I personally invest in Exchange Traded Funds (ETFs) in both my traditional IRA and my Roth IRA. ETFs allow investors to put money into a wide variety of investments at expense ratios that are usually well below those of mutual funds. But just because many ETFs have lower expense ratios than their mutual fund cousins doesn’t mean they’re as low as they could be. A lot of them out there are far too expensive.
Thankfully, BlackRock recently overhauled its core lineup of ETFs by launching four new ones and repositioning six existing ETFs with expense ratios that are very low. I mean WAY low. So now, the choice is obvious (for me) when investing my hard-earned money: the new iShares Core ETFs provide broad, diversified coverage AND are less expensive — two key components that make a healthier portfolio (read my book review of How A Second Grader Beats Wall Street). But before you move your money from an existing ETF or other investment, you may have other factors to consider including tax consequences and any transaction costs in your decision-making process.
10 New iShares ETFs
The 10 new iShares ETFs from BlackRock cover three major asset classes, have a really aggressive pricing structure and make up the new “iShares Core”. What’s unique about this move is that it essentially eliminates the pricing differences between the major ETFs from iShares, Vanguard, and Charles Schwab.
Now, the real difference between these three ETF families boils down to how they’re indexed (adjusting how an investment is weighted so that it matches an index such as the S&P 500) because once the expense ratio drop to 0.10%, any further reduction doesn’t produce significantly measurable results for investors. So, when expense levels fall to the 0.10% range (or less), other factors become more important. Factors such as indexing methodology and frequency, transaction costs, and the fund’s distribution policies.
The new iShares Core ETFs track indexes well known and loved by US investors, namely S&P indexes for domestic equities and Morgan Stanley Capital International (MSCI) indexes for international stocks.
The four new iShares Core ETFs were launched back in October of last year. I’ve listed them here, with the underlying index, the fund’s expense ratio, and a link to the fund’s overview page:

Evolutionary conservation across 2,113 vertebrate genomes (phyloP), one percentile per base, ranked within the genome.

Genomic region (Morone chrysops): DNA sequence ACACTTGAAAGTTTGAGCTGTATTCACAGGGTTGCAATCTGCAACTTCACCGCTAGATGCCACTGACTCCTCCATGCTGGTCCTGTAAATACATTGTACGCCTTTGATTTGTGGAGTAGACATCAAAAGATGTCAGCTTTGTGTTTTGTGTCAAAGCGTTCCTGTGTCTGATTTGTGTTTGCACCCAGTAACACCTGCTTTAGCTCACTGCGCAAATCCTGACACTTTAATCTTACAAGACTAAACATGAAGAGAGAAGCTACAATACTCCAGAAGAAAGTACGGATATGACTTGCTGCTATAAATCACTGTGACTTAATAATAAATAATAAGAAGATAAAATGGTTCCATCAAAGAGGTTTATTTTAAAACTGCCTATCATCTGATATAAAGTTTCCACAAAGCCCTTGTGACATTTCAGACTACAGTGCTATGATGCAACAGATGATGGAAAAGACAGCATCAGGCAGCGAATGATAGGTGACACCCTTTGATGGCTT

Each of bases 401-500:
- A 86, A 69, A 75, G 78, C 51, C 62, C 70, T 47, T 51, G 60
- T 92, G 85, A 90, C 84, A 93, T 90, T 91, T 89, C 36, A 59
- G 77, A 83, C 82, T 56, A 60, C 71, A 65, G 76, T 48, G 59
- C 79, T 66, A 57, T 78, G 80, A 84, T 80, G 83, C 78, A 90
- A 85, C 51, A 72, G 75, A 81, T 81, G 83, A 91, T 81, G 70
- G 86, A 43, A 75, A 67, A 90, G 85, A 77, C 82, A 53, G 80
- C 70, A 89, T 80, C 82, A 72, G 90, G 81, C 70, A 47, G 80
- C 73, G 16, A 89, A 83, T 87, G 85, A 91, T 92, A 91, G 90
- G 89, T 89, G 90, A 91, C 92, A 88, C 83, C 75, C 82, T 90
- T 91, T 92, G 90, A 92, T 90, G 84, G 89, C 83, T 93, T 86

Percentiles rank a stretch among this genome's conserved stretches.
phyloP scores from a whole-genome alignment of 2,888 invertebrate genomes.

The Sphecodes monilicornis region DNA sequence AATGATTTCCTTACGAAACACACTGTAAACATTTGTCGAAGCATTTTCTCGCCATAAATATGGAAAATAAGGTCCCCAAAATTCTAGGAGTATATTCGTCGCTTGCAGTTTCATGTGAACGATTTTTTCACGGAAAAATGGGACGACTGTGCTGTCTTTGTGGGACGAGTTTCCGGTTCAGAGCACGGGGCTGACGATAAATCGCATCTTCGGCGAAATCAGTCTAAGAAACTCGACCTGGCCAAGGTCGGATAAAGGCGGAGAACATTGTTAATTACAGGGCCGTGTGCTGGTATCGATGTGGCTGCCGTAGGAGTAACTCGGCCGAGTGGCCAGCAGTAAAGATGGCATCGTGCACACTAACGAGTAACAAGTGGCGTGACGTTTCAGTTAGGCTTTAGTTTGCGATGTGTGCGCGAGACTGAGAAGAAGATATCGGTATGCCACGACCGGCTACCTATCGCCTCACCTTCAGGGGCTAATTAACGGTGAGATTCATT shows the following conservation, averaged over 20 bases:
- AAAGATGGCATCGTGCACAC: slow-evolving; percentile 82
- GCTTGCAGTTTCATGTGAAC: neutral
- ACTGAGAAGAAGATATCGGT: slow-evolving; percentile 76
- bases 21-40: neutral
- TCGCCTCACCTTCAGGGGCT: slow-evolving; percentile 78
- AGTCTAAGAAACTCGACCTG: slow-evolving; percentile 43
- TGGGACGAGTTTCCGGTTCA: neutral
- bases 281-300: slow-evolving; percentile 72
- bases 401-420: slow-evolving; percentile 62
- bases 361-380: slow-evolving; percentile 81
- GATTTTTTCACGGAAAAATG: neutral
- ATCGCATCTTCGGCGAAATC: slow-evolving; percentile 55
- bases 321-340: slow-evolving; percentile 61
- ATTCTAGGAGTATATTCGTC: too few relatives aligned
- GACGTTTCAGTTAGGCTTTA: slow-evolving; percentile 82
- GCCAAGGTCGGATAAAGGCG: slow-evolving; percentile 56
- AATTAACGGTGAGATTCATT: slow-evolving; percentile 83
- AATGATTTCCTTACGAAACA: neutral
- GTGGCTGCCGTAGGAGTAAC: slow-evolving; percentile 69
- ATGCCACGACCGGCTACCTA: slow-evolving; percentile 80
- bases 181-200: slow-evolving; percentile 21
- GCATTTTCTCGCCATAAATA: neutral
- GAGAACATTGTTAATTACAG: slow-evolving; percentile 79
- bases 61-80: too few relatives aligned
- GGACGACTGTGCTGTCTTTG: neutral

- IXUS will track the MSCI ACWI ex-USA Investable Market Index with a 0.16% expense ratio.
- IEFA will track the MSCI EAFE Investable Market Index with a 0.14% expense ratio.
- IEMG will track the MSCI Emerging Markets Investable Market Index with a 0.18% expense ratio.
- ISTB will track the Barclays U.S. Government/Credit 1-5 Year Bond Index with a 0.12% expense ratio.
Six renovated iShares Core ETFs (effective Oct. 17) with expense ratios and links to overview pages:
- ITOT, 0.07%, previously named the iShares S&P 1500 Index Fund.
- IVV, 0.07%, previously named the iShares S&P 500 Index Fund.
- IJH, 0.15%, previously named the iShares S&P MidCap 400 Index Fund.
- IJR, 0.16%, previously named the iShares S&P SmallCap 600 Index Fund.
- AGG, 0.08%, previously named the iShares Barclays Aggregate Bond Fund.
- ILTB, 0.12%, previously named the iShares 10+ Year Government/Credit Bond Fund.
BlackRock has two PDF files explaining how their new “core” works:
- Strengthen Your Core With iShares ETFs (pdf)
- A Closer Look At iShares Core (pdf)
The fact sheet and prospectus for each of these ETFs is available at the overview links I’ve listed above.
I personally invest and currently hold positions in ITOT, IXUS and AGG, along with one not listed above, HDV (iShares High Dividend ETF with an expense ration of 0.4%). I’m hoping they reduce the fees on HDV as well!
So, check out the new ETFs from BlackRock. You may find that your own portfolio can grow much faster when the fees you WERE paying are now at work for you.